Monday, November 27, 2006

What I’m Reading – Scott Westerfeld

So I am incredibly behind in my reading of teen novels and have a huge reading list to prove it. Step one was to read Peeps and Uglies by Scott Westerfeld. These books have gotten a ton of buzz already, so I’ll make the review part brief and then ramble about some observations between the two.

Synopsis: Peeps: In a world where vampirism is sexually transmitted, 19-year old Cal is infected. His current job is to find others, called “peeps”, who are being destroyed by the parasite. This is a fast paced adventure that is quite good.

Synopsis: Uglies: This is the first in a trilogy of the same name. Tally lives in a future world where turning 16 means a surgery takes place that changes your entire appearance ant thus your standing as an “uglie” changes to a “pretty”. This is a fairly deep story and Tally, who wanted more than anything to become a “pretty”, meets a new friend and starts to realize there is more to the world than just her isolated city. This is very good because it combines a lot of action with a complex plot and likeable characters.

Since I read the books back to back, it was fun to compare the worlds and themes of Peeps and Uglies. The two worlds Westerfeld created are quite similar. In Peeps, the country is split between those who understand the world and those who don’t. Westerfeld seems to be quite influenced by Cyber-punk and The Matrix. Most of the country is going about their regular business, while vampires are slugging it out below New York City. This is not a new development. Cal’s organization was created early in America’s history to keep the virus in check.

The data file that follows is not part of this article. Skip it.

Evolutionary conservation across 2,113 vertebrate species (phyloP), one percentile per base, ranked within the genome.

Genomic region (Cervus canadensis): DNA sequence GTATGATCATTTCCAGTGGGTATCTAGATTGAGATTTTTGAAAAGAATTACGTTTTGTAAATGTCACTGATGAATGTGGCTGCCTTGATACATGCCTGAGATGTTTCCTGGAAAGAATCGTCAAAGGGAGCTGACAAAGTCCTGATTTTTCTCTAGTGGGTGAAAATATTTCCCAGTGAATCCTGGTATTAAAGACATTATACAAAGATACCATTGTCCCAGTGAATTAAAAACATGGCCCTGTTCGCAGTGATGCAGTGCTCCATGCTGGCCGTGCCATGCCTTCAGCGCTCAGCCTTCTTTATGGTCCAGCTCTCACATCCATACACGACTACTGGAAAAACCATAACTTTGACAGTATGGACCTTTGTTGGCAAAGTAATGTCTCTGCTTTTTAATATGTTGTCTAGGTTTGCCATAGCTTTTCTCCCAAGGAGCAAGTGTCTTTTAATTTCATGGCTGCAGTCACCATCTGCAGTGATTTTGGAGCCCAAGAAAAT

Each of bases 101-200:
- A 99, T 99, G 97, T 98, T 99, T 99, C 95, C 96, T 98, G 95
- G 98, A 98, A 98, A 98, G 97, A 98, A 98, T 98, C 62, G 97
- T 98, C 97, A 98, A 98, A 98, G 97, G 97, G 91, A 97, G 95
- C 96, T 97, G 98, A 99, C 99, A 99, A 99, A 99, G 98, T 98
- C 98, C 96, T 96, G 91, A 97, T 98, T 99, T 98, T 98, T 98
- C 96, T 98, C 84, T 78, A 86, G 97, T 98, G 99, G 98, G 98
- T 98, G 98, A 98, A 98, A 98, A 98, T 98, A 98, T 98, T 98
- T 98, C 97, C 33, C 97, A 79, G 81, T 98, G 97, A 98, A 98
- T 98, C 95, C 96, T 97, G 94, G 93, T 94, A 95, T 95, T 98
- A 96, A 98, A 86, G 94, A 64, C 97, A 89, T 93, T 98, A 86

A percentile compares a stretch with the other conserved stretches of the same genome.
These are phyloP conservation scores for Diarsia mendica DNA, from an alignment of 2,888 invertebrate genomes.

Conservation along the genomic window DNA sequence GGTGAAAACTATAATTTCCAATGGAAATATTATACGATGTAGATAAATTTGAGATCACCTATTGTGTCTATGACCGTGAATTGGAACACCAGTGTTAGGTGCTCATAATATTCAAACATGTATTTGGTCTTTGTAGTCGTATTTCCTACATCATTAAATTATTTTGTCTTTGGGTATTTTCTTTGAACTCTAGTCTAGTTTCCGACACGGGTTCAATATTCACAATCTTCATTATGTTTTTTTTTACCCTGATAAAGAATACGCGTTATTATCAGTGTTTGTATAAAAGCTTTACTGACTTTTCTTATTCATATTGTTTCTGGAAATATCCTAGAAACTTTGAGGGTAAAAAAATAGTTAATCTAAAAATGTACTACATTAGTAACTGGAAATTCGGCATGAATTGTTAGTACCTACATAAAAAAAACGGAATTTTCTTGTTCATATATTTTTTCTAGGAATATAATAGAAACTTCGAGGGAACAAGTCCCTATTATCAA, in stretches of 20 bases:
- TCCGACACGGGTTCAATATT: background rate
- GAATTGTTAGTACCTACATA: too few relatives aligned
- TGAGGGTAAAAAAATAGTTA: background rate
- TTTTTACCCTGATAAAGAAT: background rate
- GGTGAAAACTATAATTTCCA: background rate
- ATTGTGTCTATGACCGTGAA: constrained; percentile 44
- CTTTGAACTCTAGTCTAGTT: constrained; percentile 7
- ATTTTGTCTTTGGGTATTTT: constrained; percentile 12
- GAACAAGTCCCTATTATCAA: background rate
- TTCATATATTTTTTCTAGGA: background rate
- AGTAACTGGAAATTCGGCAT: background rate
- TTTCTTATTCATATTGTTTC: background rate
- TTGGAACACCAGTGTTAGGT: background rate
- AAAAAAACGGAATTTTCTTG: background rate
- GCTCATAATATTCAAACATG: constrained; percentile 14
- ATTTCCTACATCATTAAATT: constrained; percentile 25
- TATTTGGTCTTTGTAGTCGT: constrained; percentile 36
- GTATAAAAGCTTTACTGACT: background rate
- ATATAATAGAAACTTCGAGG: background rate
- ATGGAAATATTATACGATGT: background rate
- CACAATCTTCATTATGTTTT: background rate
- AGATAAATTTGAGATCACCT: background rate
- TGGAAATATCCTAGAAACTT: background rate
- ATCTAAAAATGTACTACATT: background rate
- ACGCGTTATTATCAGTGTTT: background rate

Possible spoilers in this paragraph: Interestingly enough, at the end of Peeps, we learn that it is not so clear who the good guys and bad guys are. Westerfeld goes are far as to employ the philosophy that the greater evolved beings were allowed to thrive, so they can take on the world’s next threat. Thus Peeps’ heroes are those whose intentions are more important than the moral foundation of the world they operate in. The author juggles the importance of relationships and trust with the fact that only those that become infected and therefore stronger will have the best chance of surviving the world’s dire situation.
In Uglies, Westerfeld takes the fairly simple world of Peeps and kicks it up a notch. In this world, their goal is to make everyone equal by transforming their appearance. Those that don’t want this life are not just exiled from their city, but tracked down and forced to cooperate. Set far in the future, the only thing left of our society is some scattered ruins of long abandoned cities. I found it interesting that the Smokies, those living in the wild under their own rules, are trying to balance the world of the past and the present. The past was seen as completely misusing the planet, while the present leaders are isolating their people from the world. Like in Peeps, Uglies is mostly about those that realize there is something wrong in their world and are trying to figure out what to do about it.
Most people have read these by now, but for those who haven’t they are well worth it. Neither book is perfect, but Westerfeld created two great stories.

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